InChristLove
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InChristLove 11/29/12 - 04:02 pm
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3
GiantsAllDay "Today, if one

GiantsAllDay "Today, if one followed the new testament to the letter he would be crazy and probably locked up in a mental institution and rightfully so."

Can you please provide more detail...just what exactly in the new testament if you followed would be crazy??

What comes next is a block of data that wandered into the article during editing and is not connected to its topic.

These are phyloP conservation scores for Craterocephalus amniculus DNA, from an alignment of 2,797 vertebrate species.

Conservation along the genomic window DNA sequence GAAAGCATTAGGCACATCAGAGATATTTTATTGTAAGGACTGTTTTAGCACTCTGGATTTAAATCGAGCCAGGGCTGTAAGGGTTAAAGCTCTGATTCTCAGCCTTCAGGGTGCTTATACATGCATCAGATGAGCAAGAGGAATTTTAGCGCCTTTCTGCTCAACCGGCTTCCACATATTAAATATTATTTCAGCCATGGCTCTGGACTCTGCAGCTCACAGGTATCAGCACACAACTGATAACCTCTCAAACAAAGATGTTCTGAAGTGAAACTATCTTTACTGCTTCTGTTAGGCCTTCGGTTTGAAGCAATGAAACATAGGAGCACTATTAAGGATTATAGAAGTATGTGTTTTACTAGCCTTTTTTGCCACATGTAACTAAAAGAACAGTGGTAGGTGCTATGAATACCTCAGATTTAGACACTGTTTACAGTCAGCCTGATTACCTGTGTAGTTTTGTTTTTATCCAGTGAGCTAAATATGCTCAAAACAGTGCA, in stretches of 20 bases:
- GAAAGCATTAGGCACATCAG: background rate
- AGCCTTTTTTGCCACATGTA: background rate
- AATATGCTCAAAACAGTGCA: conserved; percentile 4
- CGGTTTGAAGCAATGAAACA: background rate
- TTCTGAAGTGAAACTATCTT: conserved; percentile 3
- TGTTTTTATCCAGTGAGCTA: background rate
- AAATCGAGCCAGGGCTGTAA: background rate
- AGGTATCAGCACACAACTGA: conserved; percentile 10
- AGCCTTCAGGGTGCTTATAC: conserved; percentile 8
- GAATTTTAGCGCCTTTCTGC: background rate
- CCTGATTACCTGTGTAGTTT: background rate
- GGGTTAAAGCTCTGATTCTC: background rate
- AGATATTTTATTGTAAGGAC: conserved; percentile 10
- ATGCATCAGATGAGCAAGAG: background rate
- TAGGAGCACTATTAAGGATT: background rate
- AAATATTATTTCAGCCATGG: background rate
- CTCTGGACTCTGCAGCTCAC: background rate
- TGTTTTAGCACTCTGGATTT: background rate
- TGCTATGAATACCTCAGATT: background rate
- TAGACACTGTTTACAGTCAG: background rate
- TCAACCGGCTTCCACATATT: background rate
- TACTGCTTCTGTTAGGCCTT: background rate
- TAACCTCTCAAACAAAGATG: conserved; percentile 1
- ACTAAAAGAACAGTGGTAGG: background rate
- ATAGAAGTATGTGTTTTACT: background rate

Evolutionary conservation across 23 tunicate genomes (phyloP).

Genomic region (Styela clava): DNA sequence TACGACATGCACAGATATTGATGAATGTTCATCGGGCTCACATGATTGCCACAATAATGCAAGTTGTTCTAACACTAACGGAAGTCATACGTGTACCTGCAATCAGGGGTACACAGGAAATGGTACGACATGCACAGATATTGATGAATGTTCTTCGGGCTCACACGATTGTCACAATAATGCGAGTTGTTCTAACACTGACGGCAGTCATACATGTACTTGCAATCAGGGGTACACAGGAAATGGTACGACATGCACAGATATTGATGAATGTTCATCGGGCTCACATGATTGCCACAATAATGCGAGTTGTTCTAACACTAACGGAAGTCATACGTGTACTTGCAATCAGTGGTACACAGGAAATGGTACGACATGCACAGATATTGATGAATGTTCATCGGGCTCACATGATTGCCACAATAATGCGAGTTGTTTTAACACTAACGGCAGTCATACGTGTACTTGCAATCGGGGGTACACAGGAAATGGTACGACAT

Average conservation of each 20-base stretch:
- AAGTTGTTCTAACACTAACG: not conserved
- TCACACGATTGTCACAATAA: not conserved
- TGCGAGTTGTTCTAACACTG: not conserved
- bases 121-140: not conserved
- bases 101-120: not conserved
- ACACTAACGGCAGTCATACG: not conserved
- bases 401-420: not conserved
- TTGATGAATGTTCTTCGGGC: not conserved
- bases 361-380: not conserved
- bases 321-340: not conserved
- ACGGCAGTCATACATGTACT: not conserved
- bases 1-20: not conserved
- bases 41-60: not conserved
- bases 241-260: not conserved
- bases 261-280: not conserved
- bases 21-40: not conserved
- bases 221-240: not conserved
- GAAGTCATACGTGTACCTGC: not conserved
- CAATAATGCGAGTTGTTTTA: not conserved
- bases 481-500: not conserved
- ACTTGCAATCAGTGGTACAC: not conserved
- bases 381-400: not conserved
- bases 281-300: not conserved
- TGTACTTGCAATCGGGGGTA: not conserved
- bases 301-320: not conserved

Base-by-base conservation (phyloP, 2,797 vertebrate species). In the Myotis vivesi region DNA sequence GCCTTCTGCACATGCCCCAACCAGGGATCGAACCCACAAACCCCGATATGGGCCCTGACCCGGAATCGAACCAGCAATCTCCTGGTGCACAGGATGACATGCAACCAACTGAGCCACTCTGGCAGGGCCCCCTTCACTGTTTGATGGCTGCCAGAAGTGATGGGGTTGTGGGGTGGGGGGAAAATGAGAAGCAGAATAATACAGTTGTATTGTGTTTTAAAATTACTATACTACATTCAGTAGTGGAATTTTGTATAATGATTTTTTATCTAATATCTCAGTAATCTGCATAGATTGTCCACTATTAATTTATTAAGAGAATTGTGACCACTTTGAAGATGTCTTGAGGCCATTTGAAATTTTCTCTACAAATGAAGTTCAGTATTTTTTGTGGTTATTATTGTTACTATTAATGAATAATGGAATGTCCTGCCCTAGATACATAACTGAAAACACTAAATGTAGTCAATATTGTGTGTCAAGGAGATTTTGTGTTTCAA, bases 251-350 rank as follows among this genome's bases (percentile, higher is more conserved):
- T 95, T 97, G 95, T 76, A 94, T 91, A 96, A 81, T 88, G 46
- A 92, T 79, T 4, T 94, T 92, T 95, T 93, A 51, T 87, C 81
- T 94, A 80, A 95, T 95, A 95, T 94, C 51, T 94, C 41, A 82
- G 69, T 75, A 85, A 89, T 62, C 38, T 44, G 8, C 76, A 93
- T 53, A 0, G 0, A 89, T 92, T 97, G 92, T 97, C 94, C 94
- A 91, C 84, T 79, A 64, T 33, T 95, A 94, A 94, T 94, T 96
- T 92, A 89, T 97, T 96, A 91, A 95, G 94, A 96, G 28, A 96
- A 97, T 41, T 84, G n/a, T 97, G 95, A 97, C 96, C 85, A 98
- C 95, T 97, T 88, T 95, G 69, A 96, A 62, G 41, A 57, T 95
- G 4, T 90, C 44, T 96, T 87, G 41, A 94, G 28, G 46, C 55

Are you talking about being forgiving or wise in Matthew, is it the commandment to be peaceful in 1st Thessalonians, or maybe its the Be Merciful in Luke or thankful in Collossians that gives you trouble. What exactly would send you to an institution???

Humble Angela
41338
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Humble Angela 11/29/12 - 04:05 pm
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1
Bruno, would you agree that
Unpublished

Bruno, would you agree that there is no legal reason to deny polygamy?